Indonesian women face harassment and bullying for not wearing Islamic headscarves, Human Rights Watch says
- The rights group found that more than 60 discriminatory local laws that enforce dress codes for women had been implemented in the country since 2001
- Some women and girls who choose not to wear hijabs have been kicked out of school or have lost jobs, HRW said, with some ending up feeling ‘mentally isolated’
HRW said more than 60 discriminatory local, regional and provincial by-laws that enforce dress codes for women and girls had been implemented since 2001, three years after the Southeast Asian nation transitioned to democracy. The dress codes, it said, are a sign of rising intolerance and religious conservatism in the country, which officially recognises six religions even though 85 per cent of its 270 million population is Muslim.
The national government in 2014 introduced regulations on school uniforms, but the wording of the law seemed to suggest that female Muslim students should wear a Muslim headscarf – the hijab, or jilbab as it is known in Indonesia – as part of their school uniforms.
“In practice, many regencies and provinces interpreted [the suggestion that a jilbab should be worn] as compulsory, so you had the situation where local education officers and public schools began to rewrite the school rules and to enforce the jilbab as part of the school uniforms,” Elaine Pearson, the Australia director of Human Rights Watch’s Asia Division, told reporters on Thursday.
“Many public schools began to enforce this … and in some particularly more conservative Muslim areas, for example West Sumatra and Central Java, it became the uniform even for non-Muslim students.”
The National Commission on Violence Against Women has identified 32 regencies and provinces across the archipelago that now have requirements for girls and women to wear jilbabs in public schools, government buildings and other public spaces.
“The impact of these regulations means there is a lot of social pressure on women and girls to comply. If they don’t comply they face bullying, they face harassment, they face psychological distress,” Pearson said.
“Girls have described having their hair cut if they do not meet the uniform requirements,” she said. In some cases, she added, they “have been kicked out of school and penalised, and female civil servants have lost their jobs by failing to comply”.
Ifa Hanifah Misbach, a clinical psychologist in Bandung, West Java, said she had handled 37 bullying cases related to the forced wearing of jilbabs. Many of her clients, she said, showed symptoms of anxiety and had body image issues, and she described a few as suicidal.
She said she had also withstood bullying herself since junior school because she had chosen not to wear a headscarf or veil.
Her clients, she said, faced intimidation in their schools and workplaces, and often from their own families, for choosing not to wear a jilbab, and were told “that they do not possess good morals” or that they were “not a pious Muslim woman” or that “they are sinners and are going to go to hell”.
“This kind of anxiety makes them feel mentally isolated and alone because no one stands up for them when they are forced to wear a hijab,” she said, adding that such experiences are traumatic because they are borne out of fear.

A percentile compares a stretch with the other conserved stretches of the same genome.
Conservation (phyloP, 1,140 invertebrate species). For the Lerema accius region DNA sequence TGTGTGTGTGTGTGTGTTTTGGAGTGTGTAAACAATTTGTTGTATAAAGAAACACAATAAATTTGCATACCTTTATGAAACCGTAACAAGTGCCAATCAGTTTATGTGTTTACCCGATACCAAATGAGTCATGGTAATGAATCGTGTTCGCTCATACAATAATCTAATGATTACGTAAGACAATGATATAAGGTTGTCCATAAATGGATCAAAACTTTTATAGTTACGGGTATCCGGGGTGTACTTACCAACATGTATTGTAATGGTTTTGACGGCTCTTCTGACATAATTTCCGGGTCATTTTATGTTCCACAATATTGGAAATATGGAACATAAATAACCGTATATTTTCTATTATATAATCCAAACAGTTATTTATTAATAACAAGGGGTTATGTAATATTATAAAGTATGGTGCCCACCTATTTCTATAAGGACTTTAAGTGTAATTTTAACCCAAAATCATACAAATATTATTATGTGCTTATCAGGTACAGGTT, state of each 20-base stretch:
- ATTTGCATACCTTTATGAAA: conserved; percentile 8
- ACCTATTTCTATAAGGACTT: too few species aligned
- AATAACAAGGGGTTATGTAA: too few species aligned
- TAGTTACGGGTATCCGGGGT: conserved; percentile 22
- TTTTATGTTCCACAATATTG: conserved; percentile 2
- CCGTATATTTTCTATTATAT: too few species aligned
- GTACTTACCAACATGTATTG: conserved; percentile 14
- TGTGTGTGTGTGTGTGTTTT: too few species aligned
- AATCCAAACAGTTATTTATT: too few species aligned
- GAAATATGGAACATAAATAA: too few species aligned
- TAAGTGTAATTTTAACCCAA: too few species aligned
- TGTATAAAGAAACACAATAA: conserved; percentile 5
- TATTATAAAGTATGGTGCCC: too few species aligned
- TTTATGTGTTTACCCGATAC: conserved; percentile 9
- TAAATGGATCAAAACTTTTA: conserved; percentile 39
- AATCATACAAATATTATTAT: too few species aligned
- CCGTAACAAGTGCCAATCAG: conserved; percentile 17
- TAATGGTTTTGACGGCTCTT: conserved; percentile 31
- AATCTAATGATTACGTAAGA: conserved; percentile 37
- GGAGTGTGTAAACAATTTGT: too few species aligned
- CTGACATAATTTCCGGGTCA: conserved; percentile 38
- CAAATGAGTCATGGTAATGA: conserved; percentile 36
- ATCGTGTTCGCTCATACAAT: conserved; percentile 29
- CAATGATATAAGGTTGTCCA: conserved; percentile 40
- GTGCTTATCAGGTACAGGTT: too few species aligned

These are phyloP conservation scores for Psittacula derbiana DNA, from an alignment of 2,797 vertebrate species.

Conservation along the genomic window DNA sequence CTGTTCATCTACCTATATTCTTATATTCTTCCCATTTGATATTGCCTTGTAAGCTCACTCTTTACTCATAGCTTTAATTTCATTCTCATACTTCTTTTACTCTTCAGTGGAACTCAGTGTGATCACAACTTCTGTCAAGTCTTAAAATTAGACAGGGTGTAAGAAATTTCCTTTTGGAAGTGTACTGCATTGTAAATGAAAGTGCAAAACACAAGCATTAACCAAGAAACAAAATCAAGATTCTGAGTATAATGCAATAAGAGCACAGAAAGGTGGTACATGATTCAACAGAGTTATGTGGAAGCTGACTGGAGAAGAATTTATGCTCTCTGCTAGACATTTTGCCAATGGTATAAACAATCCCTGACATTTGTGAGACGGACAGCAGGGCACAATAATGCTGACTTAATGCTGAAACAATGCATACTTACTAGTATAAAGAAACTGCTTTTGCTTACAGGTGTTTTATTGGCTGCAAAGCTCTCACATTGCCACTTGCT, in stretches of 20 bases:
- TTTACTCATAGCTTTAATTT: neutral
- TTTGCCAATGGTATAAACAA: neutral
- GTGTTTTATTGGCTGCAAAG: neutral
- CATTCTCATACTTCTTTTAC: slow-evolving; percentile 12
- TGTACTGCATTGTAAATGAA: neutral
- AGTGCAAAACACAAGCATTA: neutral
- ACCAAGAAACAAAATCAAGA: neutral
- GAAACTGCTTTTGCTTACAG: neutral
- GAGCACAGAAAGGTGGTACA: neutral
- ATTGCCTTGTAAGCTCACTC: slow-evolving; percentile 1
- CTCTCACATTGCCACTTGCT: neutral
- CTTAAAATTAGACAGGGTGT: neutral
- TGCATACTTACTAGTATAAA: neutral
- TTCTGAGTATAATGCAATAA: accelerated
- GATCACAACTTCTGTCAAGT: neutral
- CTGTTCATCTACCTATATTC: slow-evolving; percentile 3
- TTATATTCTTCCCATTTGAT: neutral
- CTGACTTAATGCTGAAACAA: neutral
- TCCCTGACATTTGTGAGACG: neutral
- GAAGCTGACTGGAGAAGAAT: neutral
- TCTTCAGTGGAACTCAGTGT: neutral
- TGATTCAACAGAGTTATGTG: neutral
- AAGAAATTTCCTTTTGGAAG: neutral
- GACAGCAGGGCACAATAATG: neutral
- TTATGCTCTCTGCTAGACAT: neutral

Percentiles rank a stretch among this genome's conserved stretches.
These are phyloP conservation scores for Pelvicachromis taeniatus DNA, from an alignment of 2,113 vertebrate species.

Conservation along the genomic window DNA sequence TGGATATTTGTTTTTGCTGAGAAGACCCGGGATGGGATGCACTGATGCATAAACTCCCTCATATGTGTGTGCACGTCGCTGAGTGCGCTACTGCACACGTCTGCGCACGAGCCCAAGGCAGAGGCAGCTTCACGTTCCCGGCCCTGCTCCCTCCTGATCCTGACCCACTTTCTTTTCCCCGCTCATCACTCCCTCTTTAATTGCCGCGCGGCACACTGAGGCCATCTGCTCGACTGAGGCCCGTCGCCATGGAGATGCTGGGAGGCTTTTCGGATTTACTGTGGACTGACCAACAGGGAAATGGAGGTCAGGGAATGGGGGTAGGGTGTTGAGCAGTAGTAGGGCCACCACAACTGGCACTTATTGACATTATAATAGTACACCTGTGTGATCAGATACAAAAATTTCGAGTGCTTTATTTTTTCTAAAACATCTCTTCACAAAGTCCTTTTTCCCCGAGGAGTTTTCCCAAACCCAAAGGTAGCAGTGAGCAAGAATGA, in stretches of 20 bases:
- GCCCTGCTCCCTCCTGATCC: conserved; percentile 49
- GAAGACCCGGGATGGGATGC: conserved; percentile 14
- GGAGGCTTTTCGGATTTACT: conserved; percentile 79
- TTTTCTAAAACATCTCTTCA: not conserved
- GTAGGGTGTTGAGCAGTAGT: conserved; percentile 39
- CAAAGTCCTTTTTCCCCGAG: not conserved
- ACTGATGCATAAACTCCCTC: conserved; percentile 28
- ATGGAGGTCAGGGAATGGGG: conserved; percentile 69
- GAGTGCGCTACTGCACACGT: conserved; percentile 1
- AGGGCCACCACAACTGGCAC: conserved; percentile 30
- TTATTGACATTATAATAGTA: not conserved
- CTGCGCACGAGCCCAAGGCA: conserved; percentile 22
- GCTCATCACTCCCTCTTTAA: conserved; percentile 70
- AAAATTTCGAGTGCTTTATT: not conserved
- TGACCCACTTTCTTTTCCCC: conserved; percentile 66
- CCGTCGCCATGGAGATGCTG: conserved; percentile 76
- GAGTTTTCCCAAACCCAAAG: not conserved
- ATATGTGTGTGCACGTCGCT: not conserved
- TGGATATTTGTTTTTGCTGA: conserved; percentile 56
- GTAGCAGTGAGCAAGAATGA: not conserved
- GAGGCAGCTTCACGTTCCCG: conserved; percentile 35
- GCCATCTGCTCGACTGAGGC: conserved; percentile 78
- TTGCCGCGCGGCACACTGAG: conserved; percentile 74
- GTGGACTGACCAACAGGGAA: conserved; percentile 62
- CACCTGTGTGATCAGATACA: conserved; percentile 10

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RISING TIDE OF CONSERVATISM
Alissa Wahid, the national coordinator for the Gusdurian Network, an NGO that focuses on maintaining peace and pluralism in Indonesia, pointed out that local regulations in the country mandating the wearing of hijabs are part of the greater issue of the rise of ultraconservatism and majoritarianism in some parts of the country.
“This is the transformation from the substantive, inclusive paradigm of Islamic world view to an exclusive one that leaves only one interpretation of Islam, which is why we are seeing more and more regulations that are based on sharia law,” said Alissa, who is the daughter of the late former president Abdurrahman Wahid, who was also known as Gus Dur.
The trend of majoritarianism, she said, reflected “the simplification of democracy and … translates into what the majority wants, the majority gets, without any consideration for the constitution.”
However, a decree jointly introduced last month by Indonesia’s education, interior and religious affairs ministries bans public schools from enforcing regulations on the wearing of religious attire. Non-compliant schools face funding cuts.
The edict came after a parent of a non-Muslim student in West Sumatra province confronted school officials over their enforcement of such a regulations – an incident that made headlines in January and prompted a massive outpouring of support for the student and her family and started a national discussion on hijab regulations.
But some groups have pushed back against the decree, including West Sumatra’s province’s so-called Customary Institution – which is responsible for implementing and enforcing local rules and structures. It filed a lawsuit with Indonesia’s Supreme Court demanding that the edict be revoked.
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Alissa, of the Gusdurian Network, said that while the decree to ban the mandatory wearing of hijabs in public schools was a positive step, Indonesia also still needs to overcome rising religious fundamentalism to ensure that women’s rights in the country are fully protected.
She said that regulations mandating the wearing of hijabs by women and girls could lead to other social limits, such as curfews and being forced into early marriage.
In the long term, she said, such limits could lead to women’s “loss of capacity and self-determination”, and ultimately have a greater impact on women’s lives than hijab regulations alone do.